Unlike some other organizations, the Military Order of the Devil Dogs are created equal. Only Marine Members in good standing in the Marine Corps League, with one continuous year may be “asked” to apply for membership. The success of the Pound is up to the membership and especially up to its leadership. The Kennel and the Pack will help, but will not do the work for the Pound, nor can they guarantee its success.
The official publication of the Military Order of Devil Dogs is the Woof-O-Gram (WOG for short). This publication is sent out quarterly to it’s members.
The Marine Corps League, formed in 1923 by members of what had been the Marine Corps Veterans Association, assimilated more than 40 existing Marine oriented organizations that sprang up following the end of World War I. Comprised largely of veterans of the fierce fighting between the Fifth and Sixth Marine Regiments and the Germans, these returning veterans of the Great War (“the war to end all wars”) were called “Teufelhunde” by their German adversaries, literally meaning “Dogs of the Devil,” or as we now know, DEVIL DOGS. Legend has it that, because our Marines were so under supplied during the battle of Belleau Wood; that, when they engaged the Germans in hand-to-hand combat, they bit them!
These battle-hardened Marines who, for all time, earned for ensuing generations, the title “Devil Dog”; on 6 June 1918 were a part of the American Expeditionary Forces (AEF) commanded by General John J. “Black Jack” Pershing. They had set sail on 14 June 1917 under orders from Major General Commandant George Barnett as a “Force in Readiness.” At the time, the total strength of the Marine Corps, worldwide, stood at 511 officers and 13,214 enlisted men. Landing in Europe, they included two-time Medal of Honor recipient First Sergeant Dan Daly. Colonel A. W. Catlin, a Medal of Honor recipient at Vera Cruz, was evacuated from Belleau Wood after having been shot by a German sniper. Gunnery Sergeant E. A. Janson (who served in the Corps as Charles Hoffman) earned the first Marine Medal of Honor for saving his command, the 49th Company. At the end of the battle for Belleau Wood, 1,062 Marines lay dead. The French General commanding the Sixth Army ordered that Belleau Wood (Bois de Belleau) be henceforth known as “Bois de la Brigade de Marine.” Seven Marines would ultimately be awarded the Medal of Honor for their actions during World War I. Alphabetically, they were: Sergeant Louis Cukela, Gunny Sergeant Earnest A. Janson, Private John J. Kelley, Sergeant Matej Kocak, Corporal John H. Pruitt, Gunnery Sergeant Robert G. Robinson, Gunnery Sergeant Fred W. Stockham and 2nd Lieutenant Ralph Tabot. The Medal for Stockham was not authorized until 15 July 1939; and, only after Commandant designate Major General Clifton B. Cates prevailed on the Congress and President Roosevelt to enact special legislation awarding the medal posthumously on the recommendation of then Lieutenant Cates the day after the action.
The Order is organized in nearly every state where there is a Marine Corps League presence. Now in its 68th year, the Order boasts a semi-permanent headquarters in Michigan, a full-time Kennel Dog Robber, National Executive Secretary and Bookkeeper.
The Order, the FUN and HONOR SOCIETY of the Marine Corps League, is comprised of only regular members of the League who have been recommended for membership by 2 members of the Order. Each member undergoes a series of initiations. First, as a Pup, in their Pound (the local organization, the basis of the Order); then, as a Devil Dog in their Pack (the State organization which meets during a Department Convention); and, finally, as a Pedigreed Devil Dog at the SUPREME GROWL held in conjunction with the National Convention of the League. Each degree must be held for one full year before candidacy for the next degree may be considered.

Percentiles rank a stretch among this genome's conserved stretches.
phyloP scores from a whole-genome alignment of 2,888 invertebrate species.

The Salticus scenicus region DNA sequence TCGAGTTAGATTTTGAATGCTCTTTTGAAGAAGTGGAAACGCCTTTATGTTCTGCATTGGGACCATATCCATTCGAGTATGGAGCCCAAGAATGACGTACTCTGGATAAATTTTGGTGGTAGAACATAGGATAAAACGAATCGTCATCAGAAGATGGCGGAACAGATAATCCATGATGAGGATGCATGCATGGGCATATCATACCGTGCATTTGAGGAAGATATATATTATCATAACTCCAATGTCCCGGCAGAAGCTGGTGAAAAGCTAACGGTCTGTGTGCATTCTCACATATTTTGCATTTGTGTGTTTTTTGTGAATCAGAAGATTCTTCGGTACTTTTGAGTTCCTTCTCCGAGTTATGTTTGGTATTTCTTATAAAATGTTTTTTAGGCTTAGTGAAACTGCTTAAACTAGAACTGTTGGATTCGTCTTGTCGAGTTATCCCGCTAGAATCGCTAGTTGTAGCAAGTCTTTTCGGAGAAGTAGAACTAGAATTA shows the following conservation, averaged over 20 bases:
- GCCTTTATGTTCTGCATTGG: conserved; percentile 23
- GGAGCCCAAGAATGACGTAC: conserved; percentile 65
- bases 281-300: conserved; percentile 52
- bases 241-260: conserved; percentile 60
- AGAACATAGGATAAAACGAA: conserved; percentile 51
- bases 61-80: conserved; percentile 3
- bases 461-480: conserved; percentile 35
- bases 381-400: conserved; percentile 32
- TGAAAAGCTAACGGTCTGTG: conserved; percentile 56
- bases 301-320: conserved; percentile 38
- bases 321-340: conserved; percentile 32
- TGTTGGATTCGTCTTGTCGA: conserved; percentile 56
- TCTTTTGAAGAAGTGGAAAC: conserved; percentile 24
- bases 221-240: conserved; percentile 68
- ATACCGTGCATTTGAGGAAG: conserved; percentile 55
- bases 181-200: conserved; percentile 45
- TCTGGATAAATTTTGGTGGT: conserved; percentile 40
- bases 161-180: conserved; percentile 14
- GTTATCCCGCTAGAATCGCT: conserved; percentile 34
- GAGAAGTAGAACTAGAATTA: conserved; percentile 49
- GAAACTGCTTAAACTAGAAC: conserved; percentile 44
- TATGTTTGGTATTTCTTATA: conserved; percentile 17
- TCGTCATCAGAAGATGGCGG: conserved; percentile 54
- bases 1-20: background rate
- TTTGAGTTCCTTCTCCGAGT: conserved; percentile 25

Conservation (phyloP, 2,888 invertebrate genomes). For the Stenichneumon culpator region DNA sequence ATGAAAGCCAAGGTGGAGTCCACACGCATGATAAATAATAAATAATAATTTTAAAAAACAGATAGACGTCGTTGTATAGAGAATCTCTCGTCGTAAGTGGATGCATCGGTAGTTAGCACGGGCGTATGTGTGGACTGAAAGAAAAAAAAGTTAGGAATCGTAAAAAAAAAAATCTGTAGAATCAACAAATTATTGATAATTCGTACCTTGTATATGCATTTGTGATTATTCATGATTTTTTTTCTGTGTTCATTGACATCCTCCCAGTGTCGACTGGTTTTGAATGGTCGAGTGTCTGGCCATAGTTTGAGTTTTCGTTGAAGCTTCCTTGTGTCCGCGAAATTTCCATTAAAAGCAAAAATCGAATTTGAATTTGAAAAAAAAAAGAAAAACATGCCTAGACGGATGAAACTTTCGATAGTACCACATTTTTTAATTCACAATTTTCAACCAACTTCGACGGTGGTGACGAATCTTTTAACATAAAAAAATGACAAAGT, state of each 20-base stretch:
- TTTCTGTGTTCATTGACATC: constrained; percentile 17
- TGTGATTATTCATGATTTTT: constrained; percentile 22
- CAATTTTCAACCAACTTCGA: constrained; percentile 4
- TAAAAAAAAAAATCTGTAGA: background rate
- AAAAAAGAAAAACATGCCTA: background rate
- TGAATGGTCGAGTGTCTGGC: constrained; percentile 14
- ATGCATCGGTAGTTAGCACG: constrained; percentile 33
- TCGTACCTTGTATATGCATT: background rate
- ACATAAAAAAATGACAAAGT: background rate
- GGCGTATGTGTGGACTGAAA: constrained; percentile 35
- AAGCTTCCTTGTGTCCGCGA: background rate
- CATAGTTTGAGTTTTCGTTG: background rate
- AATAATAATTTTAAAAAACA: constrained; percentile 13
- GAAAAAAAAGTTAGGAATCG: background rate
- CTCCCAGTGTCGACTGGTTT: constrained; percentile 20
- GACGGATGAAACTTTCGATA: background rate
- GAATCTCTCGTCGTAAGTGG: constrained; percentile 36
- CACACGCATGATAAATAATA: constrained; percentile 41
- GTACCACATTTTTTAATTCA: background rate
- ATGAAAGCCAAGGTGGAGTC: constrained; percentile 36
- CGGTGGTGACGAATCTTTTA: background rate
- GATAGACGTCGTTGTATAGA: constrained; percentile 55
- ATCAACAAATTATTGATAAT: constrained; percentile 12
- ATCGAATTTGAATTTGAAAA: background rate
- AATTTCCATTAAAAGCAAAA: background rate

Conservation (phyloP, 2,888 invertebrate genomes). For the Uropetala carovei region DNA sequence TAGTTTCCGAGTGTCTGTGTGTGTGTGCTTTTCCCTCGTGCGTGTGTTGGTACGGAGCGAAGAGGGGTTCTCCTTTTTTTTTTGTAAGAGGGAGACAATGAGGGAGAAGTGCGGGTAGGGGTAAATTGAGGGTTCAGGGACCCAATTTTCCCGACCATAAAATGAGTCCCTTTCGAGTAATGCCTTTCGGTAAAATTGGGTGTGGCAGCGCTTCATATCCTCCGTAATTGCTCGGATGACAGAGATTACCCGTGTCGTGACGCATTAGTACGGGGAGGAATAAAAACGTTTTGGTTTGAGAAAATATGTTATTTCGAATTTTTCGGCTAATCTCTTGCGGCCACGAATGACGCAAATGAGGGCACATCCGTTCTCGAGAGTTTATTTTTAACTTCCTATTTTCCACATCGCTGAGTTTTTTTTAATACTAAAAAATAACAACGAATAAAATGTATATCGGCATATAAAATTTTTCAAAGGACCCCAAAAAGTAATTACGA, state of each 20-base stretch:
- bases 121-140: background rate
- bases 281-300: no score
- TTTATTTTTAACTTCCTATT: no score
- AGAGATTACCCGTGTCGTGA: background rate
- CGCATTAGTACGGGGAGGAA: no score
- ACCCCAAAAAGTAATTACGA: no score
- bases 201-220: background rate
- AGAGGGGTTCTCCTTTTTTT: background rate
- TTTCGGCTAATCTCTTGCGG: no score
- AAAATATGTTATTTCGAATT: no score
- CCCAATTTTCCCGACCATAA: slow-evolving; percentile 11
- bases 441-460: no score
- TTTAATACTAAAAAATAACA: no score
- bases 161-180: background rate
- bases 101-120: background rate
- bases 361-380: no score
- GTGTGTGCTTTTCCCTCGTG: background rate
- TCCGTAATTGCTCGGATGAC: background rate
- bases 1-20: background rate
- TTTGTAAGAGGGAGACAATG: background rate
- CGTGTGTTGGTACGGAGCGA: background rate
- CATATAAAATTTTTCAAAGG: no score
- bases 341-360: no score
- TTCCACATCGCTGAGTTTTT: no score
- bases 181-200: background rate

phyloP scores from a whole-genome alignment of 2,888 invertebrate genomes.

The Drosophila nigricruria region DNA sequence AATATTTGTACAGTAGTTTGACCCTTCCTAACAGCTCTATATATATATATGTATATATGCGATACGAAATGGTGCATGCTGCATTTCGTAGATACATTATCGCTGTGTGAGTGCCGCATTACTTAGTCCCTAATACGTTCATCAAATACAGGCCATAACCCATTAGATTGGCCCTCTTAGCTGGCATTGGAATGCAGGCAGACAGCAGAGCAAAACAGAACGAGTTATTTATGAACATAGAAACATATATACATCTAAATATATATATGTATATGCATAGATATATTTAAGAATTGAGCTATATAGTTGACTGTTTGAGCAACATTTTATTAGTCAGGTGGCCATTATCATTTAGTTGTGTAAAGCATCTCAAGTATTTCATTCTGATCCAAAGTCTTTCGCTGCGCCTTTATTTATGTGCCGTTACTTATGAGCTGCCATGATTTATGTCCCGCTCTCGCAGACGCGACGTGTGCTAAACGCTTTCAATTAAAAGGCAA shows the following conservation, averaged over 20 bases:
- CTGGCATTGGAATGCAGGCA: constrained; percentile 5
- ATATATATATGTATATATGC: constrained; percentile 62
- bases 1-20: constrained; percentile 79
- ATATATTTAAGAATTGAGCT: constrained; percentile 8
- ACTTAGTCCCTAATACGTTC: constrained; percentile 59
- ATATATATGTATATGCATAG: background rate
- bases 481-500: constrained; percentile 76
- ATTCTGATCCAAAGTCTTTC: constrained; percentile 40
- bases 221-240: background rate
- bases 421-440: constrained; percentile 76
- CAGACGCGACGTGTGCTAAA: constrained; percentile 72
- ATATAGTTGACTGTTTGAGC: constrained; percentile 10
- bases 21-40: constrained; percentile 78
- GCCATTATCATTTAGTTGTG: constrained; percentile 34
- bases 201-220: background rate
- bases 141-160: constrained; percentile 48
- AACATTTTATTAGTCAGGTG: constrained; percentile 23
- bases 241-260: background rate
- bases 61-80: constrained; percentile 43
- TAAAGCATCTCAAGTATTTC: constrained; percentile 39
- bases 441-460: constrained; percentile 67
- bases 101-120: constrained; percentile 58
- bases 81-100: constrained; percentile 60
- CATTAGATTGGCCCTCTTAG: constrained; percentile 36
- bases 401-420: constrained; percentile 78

What it Does
It promotes good fellowship amongst the members of the different Marine Corps League Detachments. The Order provides amusement and entertainment at all gatherings of the League, when and where advisable, preserves and strengthens the principles and ideals of the League, and maintains true allegiance to the United States of America and its Constitution and laws. It fosters and extends American institutions of freedom and defends America against all enemies whatsoever. The Order is also very active in raising funds for different charities.
You must be a paid-up member and in Good Standing in the Marine Corps League, Inc. The applicant must be active in his or her Detachment in the League, and must be invited to join the Order. He or She must be recommended by his or her Detachment Commandant and be sponsored by two Devil Dogs or Pedigreed Devil Dogs. The applicant is then interviewed by the members of the Pound at Pound Growl (a meeting is called a Growl). If accepted, the applicant must undergo an initiation and obligation ceremony. Then He or She becomes a Pup in the Order.
The Pound is on a local level and is usually made up of members of different Marine Corps League Detachments. On the State level there is the Pack, and on the National level there is a Kennel. There are three different degrees in the Order. The lowest degree is that of Pup. The next degree is that of Devil Dog. The highest degree is that of Pedigreed Devil Dog.
The head of the Pound is called the Pound Keeper. The head of the Pack is the Pack Leader. The head of the Kennel is also the head of all Devil Dogs and is called Chief Devil Dog.
The Order’s many charitable donations not only help people in need, but also build good public relations for the Order, the League, and the United States Marine Corps.